For year upon year we heard Irish players talk of the motivation that went with the chance to make history, to be part of the first Irish team to beat the All Blacks. On the flip side of that coin, New Zealand players didn’t want to be part of unwanted history, and the ignominy of being the first team to lose to Ireland. “Not on our watch mate,” was the general thrust.
Hence it was as much a fear of failure as a real respect for opponents who had never beaten them in over a century of trying. But in Chicago's Soldier Field two Novembers ago, all that changed. Ryan Crotty and Dane Coles were both on the starting XV which suffered a piece of unwanted All Blacks' history.
They don’t take defeats too well, and asked if the memory of Soldier Field constituted a nick or a scar, Coles clearly leant toward the latter.
“I think we’re doing everything in our power for that not to happen again, because we were both involved in Chicago and it wasn’t a great feeling.”
Then he changed tone and added: “We can talk about history and stuff like that, but it’s all about this week. Both teams have had a lot of drama. Like 2013, when we pulled off that magic win. In 2016, they got us. But those things aren’t going to help you this week. It’s a new year, new players and I’m sure both teams will want to feel that feeling again.”
“We won’t be dipping into the past for extra motivation. There’ll be plenty of motivation just to concentrate on this week and hopefully get the job done.”
To the same question, Crotty took up that theme, all the while clearly reveling in the thought of playing at a sold-out Aviva Stadium.
“How can you not be excited if you’ve got this opportunity to play? It’s two of the best teams in the world going at it, over here, awesome atmosphere, awesome stadium, great fans. You don’t need to go anywhere else. You don’t need to dip into the past to find a desire to play and play well. It’s a special opportunity for whoever gets to run out there on Saturday.“
Coles also referenced that "number two v number one" world ranking, and further enhancing the respect the All Blacks now have for Ireland is the reputation generated by Joe Schmidt and his assistants.
This observation from Coles seemed quite telling.
“They’ve definitely got a more all-round game. They’re not the classic team who just scrums and drives, their skill-sets are huge and we’ve felt defeat and stuff like that. They can actually play, the forwards have great skill-sets. We’ve massive respect for them. They’ve probably added their own little taste to international footy over the last six/seven years, so it’s good.”
Ultimately though, nothing earns respect quite like a win, and when asked whether the perception of Irish rugby changed in New Zealand, Ctotty admitted: “That’s a good question. Colesy alluded to the fact about how much they have improved over the course of the last six to 10 years. They are just an outstanding rugby side. I don’t think they’ve never not been seen in that light. They have always been a top tier nation.”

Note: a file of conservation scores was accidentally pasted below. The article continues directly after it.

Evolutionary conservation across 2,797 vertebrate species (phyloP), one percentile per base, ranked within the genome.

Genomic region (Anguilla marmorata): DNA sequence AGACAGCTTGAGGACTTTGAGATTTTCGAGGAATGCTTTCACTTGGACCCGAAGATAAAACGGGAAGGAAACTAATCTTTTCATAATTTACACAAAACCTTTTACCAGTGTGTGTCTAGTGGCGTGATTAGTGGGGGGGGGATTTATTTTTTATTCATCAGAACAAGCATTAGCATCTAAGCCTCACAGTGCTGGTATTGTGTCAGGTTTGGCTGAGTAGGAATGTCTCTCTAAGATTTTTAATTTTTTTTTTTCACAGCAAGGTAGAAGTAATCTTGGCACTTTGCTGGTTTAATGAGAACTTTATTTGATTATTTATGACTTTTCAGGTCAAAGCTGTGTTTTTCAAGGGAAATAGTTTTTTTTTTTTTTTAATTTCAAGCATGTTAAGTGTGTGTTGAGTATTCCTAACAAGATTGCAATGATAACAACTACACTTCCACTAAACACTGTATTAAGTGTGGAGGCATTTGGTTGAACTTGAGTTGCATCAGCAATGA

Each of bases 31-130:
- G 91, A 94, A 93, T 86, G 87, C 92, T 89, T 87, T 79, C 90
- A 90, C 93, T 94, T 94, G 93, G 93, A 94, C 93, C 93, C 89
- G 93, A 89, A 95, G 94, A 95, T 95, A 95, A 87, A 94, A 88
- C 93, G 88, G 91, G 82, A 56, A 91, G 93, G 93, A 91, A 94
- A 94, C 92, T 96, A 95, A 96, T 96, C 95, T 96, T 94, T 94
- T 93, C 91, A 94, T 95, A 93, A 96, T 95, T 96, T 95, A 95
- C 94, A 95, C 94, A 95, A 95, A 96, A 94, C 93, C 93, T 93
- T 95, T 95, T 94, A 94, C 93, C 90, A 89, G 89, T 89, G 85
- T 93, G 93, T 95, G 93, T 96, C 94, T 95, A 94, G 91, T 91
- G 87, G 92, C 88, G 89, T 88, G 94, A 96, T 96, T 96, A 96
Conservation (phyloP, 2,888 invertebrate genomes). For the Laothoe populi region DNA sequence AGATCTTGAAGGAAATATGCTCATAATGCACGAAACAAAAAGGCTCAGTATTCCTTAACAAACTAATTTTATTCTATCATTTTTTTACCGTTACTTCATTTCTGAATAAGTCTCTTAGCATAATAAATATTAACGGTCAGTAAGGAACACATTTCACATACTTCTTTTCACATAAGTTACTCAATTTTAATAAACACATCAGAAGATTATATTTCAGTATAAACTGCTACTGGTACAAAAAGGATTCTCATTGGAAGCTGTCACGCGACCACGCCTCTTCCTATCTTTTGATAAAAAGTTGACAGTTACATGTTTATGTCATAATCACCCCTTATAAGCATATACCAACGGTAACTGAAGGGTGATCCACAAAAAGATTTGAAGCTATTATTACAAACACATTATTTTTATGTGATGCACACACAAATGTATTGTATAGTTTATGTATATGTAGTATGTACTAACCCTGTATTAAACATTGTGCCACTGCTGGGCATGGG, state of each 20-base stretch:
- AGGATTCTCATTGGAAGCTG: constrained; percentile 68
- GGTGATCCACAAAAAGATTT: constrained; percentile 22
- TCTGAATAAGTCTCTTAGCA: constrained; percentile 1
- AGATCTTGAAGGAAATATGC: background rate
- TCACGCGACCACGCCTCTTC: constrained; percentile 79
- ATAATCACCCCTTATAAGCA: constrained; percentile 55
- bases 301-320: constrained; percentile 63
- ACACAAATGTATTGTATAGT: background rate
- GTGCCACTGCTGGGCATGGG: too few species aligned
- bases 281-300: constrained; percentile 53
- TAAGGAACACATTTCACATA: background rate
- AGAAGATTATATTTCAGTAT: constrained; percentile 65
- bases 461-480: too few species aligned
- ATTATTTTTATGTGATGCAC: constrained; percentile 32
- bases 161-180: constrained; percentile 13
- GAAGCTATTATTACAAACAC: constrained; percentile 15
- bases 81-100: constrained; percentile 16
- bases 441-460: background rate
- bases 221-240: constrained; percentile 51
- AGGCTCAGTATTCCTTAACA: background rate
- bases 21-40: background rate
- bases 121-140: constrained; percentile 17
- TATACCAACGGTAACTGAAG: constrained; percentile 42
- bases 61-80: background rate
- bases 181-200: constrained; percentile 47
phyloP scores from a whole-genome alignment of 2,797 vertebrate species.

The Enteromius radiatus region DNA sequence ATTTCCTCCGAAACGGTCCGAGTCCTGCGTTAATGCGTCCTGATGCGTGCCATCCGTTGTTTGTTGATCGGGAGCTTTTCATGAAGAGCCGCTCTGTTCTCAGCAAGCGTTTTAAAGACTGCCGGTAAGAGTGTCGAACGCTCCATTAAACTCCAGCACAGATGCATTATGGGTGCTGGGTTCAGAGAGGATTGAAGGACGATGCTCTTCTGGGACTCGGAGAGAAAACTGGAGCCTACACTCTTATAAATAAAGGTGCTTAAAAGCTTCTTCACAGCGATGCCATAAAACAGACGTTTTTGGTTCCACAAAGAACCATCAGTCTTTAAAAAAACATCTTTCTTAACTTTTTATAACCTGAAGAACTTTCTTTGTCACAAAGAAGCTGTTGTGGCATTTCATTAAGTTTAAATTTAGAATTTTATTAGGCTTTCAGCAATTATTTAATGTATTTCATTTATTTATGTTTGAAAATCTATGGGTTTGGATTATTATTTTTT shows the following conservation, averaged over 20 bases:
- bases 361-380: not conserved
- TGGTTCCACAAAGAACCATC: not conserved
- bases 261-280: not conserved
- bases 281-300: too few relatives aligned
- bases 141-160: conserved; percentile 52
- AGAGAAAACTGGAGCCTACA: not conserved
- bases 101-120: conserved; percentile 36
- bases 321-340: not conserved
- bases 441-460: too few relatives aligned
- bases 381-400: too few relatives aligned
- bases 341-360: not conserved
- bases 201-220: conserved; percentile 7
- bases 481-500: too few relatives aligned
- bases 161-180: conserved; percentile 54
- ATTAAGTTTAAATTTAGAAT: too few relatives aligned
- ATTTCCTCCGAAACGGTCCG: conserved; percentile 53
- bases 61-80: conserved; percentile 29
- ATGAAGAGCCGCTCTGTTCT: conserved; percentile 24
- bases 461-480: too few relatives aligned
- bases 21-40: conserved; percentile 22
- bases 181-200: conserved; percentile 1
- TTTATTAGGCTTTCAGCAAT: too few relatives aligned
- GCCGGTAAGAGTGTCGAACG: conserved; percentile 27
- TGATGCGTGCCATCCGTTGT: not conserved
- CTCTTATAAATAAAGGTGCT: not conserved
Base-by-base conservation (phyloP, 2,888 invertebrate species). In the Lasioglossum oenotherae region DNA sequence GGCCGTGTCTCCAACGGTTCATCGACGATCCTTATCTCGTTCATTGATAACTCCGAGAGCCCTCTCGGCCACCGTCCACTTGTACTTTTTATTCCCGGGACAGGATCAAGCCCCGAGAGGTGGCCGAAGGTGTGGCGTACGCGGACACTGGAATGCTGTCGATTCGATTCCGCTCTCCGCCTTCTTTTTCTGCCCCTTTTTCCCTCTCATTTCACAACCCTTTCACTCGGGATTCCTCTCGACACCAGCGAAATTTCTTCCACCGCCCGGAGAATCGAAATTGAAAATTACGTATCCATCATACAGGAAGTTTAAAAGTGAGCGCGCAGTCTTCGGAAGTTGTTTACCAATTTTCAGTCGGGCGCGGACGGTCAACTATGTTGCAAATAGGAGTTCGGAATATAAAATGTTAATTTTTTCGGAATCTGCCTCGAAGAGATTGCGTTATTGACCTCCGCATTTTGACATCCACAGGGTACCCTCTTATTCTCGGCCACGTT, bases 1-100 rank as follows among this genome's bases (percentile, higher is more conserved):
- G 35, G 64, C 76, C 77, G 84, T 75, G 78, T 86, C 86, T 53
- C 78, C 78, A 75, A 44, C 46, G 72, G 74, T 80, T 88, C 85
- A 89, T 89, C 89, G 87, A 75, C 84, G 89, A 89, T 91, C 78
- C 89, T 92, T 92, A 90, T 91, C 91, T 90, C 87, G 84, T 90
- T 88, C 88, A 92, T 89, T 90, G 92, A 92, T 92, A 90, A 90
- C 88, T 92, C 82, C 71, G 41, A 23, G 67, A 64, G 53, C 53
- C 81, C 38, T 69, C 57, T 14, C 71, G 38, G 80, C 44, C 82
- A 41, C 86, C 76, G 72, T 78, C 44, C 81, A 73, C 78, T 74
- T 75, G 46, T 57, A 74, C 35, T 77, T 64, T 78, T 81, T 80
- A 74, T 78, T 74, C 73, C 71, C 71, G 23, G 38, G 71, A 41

“There is a lot of respect, definitely. I think they are coached really, really well. I don’t know if the perception has changed but I think the respect is definitely there that they are one of best teams in world rugby.”
Ireland have also pushed New Zealand all the way in two other meetings under Schmidt either side of that Chicago result. Indeed, it was interesting that the All Blacks management should put up Coles and Crotty for media duty yesterday.
In the first of those clashes, with Ireland leading 22-17, the All Blacks put together that breathtaking, 11-phase, 60 metre drive with the last play of the game, and with the clock on 81 minutes and 20 seconds, it was Coles who dummied, straightened inside Ian Madigan and took Sean O'Brien's tackle to offload for fellow replacement Crotty to score. Aaron Cruden's twice taken conversion completed a 24-22 win after Ireland had stormed into a 19-0 lead by the end of the first quarter.
“I remember Dane did all the work and I didn’t have to do anything,” said Crotty modestly. “Since then I have had to apologise to every Irishman I’ve met. It was a special year – 2013. We went undefeated that year so it was really special for the boys, but I’m excited to be back. It’s a great city to be in. This is an immensely tough opponent this weekend. so it is good to be back.”
Coles recalled: “Yea, very similar (to Ryan). It was pretty special and just excited to be back. We’ve had a bit of history over the past; we’ve had some really intense, close games, so we’re just pretty keen to enjoy the week. Number one versus number two, so it’s going to be awesome.”
Honestly, this is different lingo from the 90s and the Noughties. Proper respect now.